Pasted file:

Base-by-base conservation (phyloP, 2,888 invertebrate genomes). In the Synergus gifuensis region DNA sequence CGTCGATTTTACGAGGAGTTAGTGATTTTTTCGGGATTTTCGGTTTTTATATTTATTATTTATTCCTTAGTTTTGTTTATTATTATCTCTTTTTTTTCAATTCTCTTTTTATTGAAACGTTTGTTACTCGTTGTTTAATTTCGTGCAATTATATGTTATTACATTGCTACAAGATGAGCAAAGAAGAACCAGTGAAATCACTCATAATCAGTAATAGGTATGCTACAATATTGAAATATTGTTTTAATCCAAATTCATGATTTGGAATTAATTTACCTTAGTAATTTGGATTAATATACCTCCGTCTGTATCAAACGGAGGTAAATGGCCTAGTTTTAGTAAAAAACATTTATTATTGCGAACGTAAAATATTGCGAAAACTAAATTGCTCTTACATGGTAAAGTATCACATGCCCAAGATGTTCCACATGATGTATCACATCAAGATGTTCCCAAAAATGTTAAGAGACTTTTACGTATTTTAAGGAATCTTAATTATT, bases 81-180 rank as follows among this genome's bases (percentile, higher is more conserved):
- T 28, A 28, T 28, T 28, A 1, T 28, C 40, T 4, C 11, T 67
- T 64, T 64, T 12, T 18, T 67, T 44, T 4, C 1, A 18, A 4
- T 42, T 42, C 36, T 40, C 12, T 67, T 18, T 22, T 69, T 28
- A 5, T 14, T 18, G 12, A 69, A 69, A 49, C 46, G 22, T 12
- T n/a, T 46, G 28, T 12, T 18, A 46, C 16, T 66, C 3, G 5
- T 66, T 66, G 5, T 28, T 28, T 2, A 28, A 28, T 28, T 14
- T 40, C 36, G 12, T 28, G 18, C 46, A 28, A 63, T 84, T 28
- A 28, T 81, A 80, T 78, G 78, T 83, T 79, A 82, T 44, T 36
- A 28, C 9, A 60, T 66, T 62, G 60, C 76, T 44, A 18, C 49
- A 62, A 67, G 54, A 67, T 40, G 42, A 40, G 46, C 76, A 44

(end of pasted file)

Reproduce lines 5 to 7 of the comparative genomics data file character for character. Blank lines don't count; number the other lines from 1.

- A 5, T 14, T 18, G 12, A 69, A 69, A 49, C 46, G 22, T 12
- T n/a, T 46, G 28, T 12, T 18, A 46, C 16, T 66, C 3, G 5
- T 66, T 66, G 5, T 28, T 28, T 2, A 28, A 28, T 28, T 14